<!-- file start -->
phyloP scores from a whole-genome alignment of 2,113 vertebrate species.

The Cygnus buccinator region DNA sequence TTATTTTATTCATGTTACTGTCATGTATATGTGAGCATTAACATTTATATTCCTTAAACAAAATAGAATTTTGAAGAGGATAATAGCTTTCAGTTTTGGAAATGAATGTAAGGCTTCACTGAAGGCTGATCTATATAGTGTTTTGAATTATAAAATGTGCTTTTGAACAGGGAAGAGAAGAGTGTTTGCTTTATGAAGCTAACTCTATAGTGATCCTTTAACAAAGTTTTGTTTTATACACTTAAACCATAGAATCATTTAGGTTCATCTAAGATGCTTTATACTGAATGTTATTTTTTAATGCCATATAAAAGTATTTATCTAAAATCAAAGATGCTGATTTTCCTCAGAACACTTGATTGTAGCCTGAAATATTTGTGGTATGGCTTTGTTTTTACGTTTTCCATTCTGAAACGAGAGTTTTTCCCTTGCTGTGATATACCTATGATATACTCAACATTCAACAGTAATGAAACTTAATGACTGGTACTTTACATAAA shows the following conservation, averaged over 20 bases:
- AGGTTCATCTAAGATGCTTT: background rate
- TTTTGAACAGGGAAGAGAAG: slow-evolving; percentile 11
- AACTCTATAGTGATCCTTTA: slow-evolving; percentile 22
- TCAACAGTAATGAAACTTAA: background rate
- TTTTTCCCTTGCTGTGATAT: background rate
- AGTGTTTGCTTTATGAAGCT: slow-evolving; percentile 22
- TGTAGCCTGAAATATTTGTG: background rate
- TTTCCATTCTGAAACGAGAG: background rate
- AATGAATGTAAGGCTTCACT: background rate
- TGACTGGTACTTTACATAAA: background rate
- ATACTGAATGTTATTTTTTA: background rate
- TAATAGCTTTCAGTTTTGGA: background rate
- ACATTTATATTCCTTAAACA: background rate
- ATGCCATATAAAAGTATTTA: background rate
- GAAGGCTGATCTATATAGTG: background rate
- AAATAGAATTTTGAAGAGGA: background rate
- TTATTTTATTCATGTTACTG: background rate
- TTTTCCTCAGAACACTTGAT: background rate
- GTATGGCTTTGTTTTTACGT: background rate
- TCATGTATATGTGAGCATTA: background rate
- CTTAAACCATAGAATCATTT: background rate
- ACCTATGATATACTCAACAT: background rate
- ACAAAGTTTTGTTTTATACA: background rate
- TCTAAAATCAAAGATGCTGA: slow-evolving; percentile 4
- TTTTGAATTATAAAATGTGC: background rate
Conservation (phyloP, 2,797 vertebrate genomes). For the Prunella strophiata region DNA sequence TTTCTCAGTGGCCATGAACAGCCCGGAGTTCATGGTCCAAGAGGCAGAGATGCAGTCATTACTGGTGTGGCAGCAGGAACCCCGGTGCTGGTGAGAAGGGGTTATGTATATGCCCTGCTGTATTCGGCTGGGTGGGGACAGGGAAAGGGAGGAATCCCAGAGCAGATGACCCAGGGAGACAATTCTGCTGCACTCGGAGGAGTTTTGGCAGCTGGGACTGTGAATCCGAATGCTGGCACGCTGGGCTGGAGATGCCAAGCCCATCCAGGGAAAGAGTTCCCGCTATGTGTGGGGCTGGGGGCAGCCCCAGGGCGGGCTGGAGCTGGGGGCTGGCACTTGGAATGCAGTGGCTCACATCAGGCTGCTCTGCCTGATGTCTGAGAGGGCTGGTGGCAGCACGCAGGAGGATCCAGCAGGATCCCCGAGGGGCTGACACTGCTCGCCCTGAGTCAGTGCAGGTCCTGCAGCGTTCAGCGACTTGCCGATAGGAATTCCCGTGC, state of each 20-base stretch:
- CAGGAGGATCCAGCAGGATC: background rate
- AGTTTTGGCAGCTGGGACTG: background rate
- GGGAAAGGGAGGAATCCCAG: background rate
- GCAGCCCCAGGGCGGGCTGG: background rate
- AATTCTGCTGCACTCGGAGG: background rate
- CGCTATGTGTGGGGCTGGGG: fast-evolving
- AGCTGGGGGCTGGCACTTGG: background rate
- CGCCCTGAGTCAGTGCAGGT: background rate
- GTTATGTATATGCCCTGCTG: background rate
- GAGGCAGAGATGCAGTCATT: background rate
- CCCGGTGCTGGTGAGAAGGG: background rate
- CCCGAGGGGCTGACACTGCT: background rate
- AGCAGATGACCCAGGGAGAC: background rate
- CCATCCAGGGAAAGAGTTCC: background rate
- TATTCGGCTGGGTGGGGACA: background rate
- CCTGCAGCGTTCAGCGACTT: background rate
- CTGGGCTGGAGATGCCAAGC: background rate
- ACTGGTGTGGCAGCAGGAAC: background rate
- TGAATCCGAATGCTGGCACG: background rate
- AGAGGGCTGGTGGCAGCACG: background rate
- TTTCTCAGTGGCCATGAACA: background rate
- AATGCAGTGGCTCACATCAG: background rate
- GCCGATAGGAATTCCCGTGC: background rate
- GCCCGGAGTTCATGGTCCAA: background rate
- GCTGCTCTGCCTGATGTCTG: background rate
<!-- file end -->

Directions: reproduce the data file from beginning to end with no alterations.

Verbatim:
phyloP scores from a whole-genome alignment of 2,113 vertebrate species.

The Cygnus buccinator region DNA sequence TTATTTTATTCATGTTACTGTCATGTATATGTGAGCATTAACATTTATATTCCTTAAACAAAATAGAATTTTGAAGAGGATAATAGCTTTCAGTTTTGGAAATGAATGTAAGGCTTCACTGAAGGCTGATCTATATAGTGTTTTGAATTATAAAATGTGCTTTTGAACAGGGAAGAGAAGAGTGTTTGCTTTATGAAGCTAACTCTATAGTGATCCTTTAACAAAGTTTTGTTTTATACACTTAAACCATAGAATCATTTAGGTTCATCTAAGATGCTTTATACTGAATGTTATTTTTTAATGCCATATAAAAGTATTTATCTAAAATCAAAGATGCTGATTTTCCTCAGAACACTTGATTGTAGCCTGAAATATTTGTGGTATGGCTTTGTTTTTACGTTTTCCATTCTGAAACGAGAGTTTTTCCCTTGCTGTGATATACCTATGATATACTCAACATTCAACAGTAATGAAACTTAATGACTGGTACTTTACATAAA shows the following conservation, averaged over 20 bases:
- AGGTTCATCTAAGATGCTTT: background rate
- TTTTGAACAGGGAAGAGAAG: slow-evolving; percentile 11
- AACTCTATAGTGATCCTTTA: slow-evolving; percentile 22
- TCAACAGTAATGAAACTTAA: background rate
- TTTTTCCCTTGCTGTGATAT: background rate
- AGTGTTTGCTTTATGAAGCT: slow-evolving; percentile 22
- TGTAGCCTGAAATATTTGTG: background rate
- TTTCCATTCTGAAACGAGAG: background rate
- AATGAATGTAAGGCTTCACT: background rate
- TGACTGGTACTTTACATAAA: background rate
- ATACTGAATGTTATTTTTTA: background rate
- TAATAGCTTTCAGTTTTGGA: background rate
- ACATTTATATTCCTTAAACA: background rate
- ATGCCATATAAAAGTATTTA: background rate
- GAAGGCTGATCTATATAGTG: background rate
- AAATAGAATTTTGAAGAGGA: background rate
- TTATTTTATTCATGTTACTG: background rate
- TTTTCCTCAGAACACTTGAT: background rate
- GTATGGCTTTGTTTTTACGT: background rate
- TCATGTATATGTGAGCATTA: background rate
- CTTAAACCATAGAATCATTT: background rate
- ACCTATGATATACTCAACAT: background rate
- ACAAAGTTTTGTTTTATACA: background rate
- TCTAAAATCAAAGATGCTGA: slow-evolving; percentile 4
- TTTTGAATTATAAAATGTGC: background rate
Conservation (phyloP, 2,797 vertebrate genomes). For the Prunella strophiata region DNA sequence TTTCTCAGTGGCCATGAACAGCCCGGAGTTCATGGTCCAAGAGGCAGAGATGCAGTCATTACTGGTGTGGCAGCAGGAACCCCGGTGCTGGTGAGAAGGGGTTATGTATATGCCCTGCTGTATTCGGCTGGGTGGGGACAGGGAAAGGGAGGAATCCCAGAGCAGATGACCCAGGGAGACAATTCTGCTGCACTCGGAGGAGTTTTGGCAGCTGGGACTGTGAATCCGAATGCTGGCACGCTGGGCTGGAGATGCCAAGCCCATCCAGGGAAAGAGTTCCCGCTATGTGTGGGGCTGGGGGCAGCCCCAGGGCGGGCTGGAGCTGGGGGCTGGCACTTGGAATGCAGTGGCTCACATCAGGCTGCTCTGCCTGATGTCTGAGAGGGCTGGTGGCAGCACGCAGGAGGATCCAGCAGGATCCCCGAGGGGCTGACACTGCTCGCCCTGAGTCAGTGCAGGTCCTGCAGCGTTCAGCGACTTGCCGATAGGAATTCCCGTGC, state of each 20-base stretch:
- CAGGAGGATCCAGCAGGATC: background rate
- AGTTTTGGCAGCTGGGACTG: background rate
- GGGAAAGGGAGGAATCCCAG: background rate
- GCAGCCCCAGGGCGGGCTGG: background rate
- AATTCTGCTGCACTCGGAGG: background rate
- CGCTATGTGTGGGGCTGGGG: fast-evolving
- AGCTGGGGGCTGGCACTTGG: background rate
- CGCCCTGAGTCAGTGCAGGT: background rate
- GTTATGTATATGCCCTGCTG: background rate
- GAGGCAGAGATGCAGTCATT: background rate
- CCCGGTGCTGGTGAGAAGGG: background rate
- CCCGAGGGGCTGACACTGCT: background rate
- AGCAGATGACCCAGGGAGAC: background rate
- CCATCCAGGGAAAGAGTTCC: background rate
- TATTCGGCTGGGTGGGGACA: background rate
- CCTGCAGCGTTCAGCGACTT: background rate
- CTGGGCTGGAGATGCCAAGC: background rate
- ACTGGTGTGGCAGCAGGAAC: background rate
- TGAATCCGAATGCTGGCACG: background rate
- AGAGGGCTGGTGGCAGCACG: background rate
- TTTCTCAGTGGCCATGAACA: background rate
- AATGCAGTGGCTCACATCAG: background rate
- GCCGATAGGAATTCCCGTGC: background rate
- GCCCGGAGTTCATGGTCCAA: background rate
- GCTGCTCTGCCTGATGTCTG: background rate